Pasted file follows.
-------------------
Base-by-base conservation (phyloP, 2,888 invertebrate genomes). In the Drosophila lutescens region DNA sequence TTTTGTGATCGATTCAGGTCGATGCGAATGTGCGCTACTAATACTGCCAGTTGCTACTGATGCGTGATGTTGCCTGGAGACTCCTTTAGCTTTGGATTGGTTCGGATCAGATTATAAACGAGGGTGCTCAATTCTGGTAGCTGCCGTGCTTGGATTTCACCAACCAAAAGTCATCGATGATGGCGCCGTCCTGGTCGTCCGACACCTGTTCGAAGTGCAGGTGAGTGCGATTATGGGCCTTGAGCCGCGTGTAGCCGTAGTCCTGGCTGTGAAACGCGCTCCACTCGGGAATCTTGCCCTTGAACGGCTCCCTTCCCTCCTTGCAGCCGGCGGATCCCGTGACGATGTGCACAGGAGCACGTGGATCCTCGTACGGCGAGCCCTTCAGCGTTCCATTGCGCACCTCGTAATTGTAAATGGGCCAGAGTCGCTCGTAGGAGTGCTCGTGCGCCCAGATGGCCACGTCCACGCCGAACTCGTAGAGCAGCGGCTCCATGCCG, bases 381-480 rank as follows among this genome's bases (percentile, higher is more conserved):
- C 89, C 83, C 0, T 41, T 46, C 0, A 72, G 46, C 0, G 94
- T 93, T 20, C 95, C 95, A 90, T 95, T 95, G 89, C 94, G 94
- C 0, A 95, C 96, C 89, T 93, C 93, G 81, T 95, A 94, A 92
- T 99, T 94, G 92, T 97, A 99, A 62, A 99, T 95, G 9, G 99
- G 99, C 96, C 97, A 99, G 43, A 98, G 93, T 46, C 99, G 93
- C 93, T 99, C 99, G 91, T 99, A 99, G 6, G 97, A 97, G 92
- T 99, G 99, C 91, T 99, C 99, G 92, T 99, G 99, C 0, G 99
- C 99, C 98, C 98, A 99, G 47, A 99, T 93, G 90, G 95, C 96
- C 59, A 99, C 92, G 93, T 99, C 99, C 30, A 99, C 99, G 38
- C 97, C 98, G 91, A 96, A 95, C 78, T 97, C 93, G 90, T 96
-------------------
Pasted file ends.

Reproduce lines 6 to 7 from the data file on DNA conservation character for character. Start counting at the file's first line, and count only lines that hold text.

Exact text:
- G 99, C 96, C 97, A 99, G 43, A 98, G 93, T 46, C 99, G 93
- C 93, T 99, C 99, G 91, T 99, A 99, G 6, G 97, A 97, G 92